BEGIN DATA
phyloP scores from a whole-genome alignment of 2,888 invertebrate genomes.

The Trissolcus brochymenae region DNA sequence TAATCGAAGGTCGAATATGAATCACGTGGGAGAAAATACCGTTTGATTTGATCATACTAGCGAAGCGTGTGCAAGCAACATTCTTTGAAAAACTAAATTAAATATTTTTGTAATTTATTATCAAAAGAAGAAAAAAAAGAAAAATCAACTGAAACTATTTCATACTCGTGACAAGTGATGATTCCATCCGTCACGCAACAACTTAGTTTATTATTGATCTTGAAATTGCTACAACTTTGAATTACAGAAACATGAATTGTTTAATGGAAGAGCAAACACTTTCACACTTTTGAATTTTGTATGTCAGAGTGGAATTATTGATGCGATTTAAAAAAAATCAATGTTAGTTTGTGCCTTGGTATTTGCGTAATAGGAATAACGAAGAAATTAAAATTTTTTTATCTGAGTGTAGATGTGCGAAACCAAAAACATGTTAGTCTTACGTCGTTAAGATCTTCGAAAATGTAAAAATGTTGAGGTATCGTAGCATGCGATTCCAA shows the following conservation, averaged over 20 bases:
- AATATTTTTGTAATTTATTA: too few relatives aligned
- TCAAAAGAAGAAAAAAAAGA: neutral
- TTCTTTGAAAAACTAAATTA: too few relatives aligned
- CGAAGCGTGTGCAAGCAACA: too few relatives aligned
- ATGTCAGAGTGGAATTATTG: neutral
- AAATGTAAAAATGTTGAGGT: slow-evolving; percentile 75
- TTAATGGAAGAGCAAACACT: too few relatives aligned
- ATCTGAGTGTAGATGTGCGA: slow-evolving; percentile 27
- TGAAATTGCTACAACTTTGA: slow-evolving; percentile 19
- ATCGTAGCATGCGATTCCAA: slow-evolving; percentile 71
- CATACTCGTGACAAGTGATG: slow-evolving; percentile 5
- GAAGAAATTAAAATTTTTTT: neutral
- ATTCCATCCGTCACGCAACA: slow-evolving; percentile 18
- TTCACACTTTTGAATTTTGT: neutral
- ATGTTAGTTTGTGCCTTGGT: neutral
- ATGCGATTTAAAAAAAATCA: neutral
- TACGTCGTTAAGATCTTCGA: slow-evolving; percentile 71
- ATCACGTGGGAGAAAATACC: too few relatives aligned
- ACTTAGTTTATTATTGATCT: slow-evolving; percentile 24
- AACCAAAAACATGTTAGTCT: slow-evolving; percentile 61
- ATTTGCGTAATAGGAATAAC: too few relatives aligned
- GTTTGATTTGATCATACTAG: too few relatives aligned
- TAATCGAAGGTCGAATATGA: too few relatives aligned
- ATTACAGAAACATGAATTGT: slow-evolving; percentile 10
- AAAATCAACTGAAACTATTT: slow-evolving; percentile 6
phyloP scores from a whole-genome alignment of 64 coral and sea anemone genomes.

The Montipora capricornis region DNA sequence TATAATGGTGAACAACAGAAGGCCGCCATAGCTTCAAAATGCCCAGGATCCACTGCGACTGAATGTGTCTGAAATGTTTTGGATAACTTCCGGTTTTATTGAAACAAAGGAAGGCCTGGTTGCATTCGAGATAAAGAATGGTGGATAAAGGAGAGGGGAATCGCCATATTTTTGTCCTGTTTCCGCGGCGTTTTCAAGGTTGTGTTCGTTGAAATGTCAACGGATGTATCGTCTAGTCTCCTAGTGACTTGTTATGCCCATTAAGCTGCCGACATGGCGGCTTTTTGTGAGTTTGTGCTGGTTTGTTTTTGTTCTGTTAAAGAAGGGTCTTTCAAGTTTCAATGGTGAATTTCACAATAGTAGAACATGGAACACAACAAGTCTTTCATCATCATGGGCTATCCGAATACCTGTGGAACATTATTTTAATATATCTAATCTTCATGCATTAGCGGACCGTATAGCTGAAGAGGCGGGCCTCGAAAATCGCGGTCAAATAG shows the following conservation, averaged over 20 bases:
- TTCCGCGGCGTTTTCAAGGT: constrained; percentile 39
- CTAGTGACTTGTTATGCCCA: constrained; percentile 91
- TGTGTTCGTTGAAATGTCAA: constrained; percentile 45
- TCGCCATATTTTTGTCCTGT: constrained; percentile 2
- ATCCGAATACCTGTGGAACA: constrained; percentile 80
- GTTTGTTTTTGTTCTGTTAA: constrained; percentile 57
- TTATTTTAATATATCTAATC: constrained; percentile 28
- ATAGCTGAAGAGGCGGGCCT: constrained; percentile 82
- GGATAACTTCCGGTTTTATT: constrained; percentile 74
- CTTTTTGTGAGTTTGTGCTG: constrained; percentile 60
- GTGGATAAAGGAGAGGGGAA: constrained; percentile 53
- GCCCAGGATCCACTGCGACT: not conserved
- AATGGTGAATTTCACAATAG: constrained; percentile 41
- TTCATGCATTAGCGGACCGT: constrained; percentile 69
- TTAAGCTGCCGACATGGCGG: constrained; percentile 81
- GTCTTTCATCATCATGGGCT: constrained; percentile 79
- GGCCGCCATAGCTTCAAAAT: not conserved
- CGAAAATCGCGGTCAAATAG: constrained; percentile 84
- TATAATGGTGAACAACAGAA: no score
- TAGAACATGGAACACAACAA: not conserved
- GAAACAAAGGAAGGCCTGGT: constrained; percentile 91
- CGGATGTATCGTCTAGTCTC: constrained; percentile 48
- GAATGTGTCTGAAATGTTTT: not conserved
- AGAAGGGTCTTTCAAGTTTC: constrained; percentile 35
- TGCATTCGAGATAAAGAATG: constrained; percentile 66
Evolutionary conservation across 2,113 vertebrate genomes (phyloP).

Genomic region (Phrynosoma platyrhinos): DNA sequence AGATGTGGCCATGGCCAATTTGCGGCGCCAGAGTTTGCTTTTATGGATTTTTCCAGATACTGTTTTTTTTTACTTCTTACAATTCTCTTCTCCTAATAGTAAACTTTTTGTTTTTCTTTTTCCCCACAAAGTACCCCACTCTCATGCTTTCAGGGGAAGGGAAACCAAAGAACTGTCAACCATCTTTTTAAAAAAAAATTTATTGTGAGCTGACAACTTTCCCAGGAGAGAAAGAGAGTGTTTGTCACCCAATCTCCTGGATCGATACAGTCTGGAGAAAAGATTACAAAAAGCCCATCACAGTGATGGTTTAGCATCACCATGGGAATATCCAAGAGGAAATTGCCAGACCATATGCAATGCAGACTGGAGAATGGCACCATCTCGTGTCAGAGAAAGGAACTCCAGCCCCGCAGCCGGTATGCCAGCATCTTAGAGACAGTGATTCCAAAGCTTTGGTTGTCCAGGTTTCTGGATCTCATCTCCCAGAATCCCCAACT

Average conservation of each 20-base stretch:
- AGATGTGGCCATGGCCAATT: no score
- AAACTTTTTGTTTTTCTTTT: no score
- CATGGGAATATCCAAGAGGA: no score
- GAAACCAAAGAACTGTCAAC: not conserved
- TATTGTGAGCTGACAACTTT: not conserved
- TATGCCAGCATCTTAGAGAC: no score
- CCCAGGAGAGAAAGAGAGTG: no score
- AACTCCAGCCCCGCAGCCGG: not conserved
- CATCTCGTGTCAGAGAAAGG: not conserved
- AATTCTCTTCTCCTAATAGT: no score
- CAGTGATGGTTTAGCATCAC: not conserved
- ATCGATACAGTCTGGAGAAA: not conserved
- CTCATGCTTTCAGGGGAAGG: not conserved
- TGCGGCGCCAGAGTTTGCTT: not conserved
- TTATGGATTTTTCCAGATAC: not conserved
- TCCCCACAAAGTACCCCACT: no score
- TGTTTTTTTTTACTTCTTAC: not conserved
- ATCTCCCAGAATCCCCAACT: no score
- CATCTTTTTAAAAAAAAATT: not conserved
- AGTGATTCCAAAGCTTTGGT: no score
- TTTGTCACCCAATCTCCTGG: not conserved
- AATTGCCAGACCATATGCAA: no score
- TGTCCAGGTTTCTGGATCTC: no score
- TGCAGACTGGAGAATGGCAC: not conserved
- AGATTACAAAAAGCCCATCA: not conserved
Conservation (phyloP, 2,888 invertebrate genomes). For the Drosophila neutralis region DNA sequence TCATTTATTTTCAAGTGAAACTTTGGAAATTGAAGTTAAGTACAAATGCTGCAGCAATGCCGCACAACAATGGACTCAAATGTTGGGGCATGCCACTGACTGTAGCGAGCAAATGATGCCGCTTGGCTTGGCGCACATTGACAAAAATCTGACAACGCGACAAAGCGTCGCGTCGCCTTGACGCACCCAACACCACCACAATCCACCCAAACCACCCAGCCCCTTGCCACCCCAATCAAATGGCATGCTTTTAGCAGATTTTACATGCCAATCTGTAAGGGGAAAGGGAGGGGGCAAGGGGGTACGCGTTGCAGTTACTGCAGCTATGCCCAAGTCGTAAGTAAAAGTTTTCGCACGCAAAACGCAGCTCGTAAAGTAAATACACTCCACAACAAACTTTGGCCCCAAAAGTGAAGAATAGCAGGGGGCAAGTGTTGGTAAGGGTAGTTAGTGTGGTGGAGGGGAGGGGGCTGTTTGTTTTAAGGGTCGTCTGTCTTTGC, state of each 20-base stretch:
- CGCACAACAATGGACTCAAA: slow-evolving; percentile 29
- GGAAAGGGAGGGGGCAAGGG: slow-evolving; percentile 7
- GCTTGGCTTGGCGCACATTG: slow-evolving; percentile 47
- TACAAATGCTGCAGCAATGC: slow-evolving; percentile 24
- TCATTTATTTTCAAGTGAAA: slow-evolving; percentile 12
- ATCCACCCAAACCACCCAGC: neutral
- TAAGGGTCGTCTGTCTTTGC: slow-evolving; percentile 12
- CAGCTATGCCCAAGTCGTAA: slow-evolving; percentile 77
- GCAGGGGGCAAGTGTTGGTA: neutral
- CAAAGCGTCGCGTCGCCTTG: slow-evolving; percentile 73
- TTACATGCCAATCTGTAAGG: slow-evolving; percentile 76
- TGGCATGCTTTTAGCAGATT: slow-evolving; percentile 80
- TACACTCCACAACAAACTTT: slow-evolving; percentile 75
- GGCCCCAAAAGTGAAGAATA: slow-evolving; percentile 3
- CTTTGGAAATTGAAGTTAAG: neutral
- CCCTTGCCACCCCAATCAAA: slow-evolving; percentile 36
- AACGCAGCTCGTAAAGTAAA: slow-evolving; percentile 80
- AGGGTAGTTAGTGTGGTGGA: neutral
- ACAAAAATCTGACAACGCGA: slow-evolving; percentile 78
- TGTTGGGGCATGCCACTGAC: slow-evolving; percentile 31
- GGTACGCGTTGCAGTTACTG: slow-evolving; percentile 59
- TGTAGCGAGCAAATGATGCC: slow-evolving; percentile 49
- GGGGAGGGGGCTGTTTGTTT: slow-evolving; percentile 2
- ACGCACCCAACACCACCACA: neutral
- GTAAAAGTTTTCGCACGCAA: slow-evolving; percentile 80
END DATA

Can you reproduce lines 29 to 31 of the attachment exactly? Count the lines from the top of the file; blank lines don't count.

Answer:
The Montipora capricornis region DNA sequence TATAATGGTGAACAACAGAAGGCCGCCATAGCTTCAAAATGCCCAGGATCCACTGCGACTGAATGTGTCTGAAATGTTTTGGATAACTTCCGGTTTTATTGAAACAAAGGAAGGCCTGGTTGCATTCGAGATAAAGAATGGTGGATAAAGGAGAGGGGAATCGCCATATTTTTGTCCTGTTTCCGCGGCGTTTTCAAGGTTGTGTTCGTTGAAATGTCAACGGATGTATCGTCTAGTCTCCTAGTGACTTGTTATGCCCATTAAGCTGCCGACATGGCGGCTTTTTGTGAGTTTGTGCTGGTTTGTTTTTGTTCTGTTAAAGAAGGGTCTTTCAAGTTTCAATGGTGAATTTCACAATAGTAGAACATGGAACACAACAAGTCTTTCATCATCATGGGCTATCCGAATACCTGTGGAACATTATTTTAATATATCTAATCTTCATGCATTAGCGGACCGTATAGCTGAAGAGGCGGGCCTCGAAAATCGCGGTCAAATAG shows the following conservation, averaged over 20 bases:
- TTCCGCGGCGTTTTCAAGGT: constrained; percentile 39
- CTAGTGACTTGTTATGCCCA: constrained; percentile 91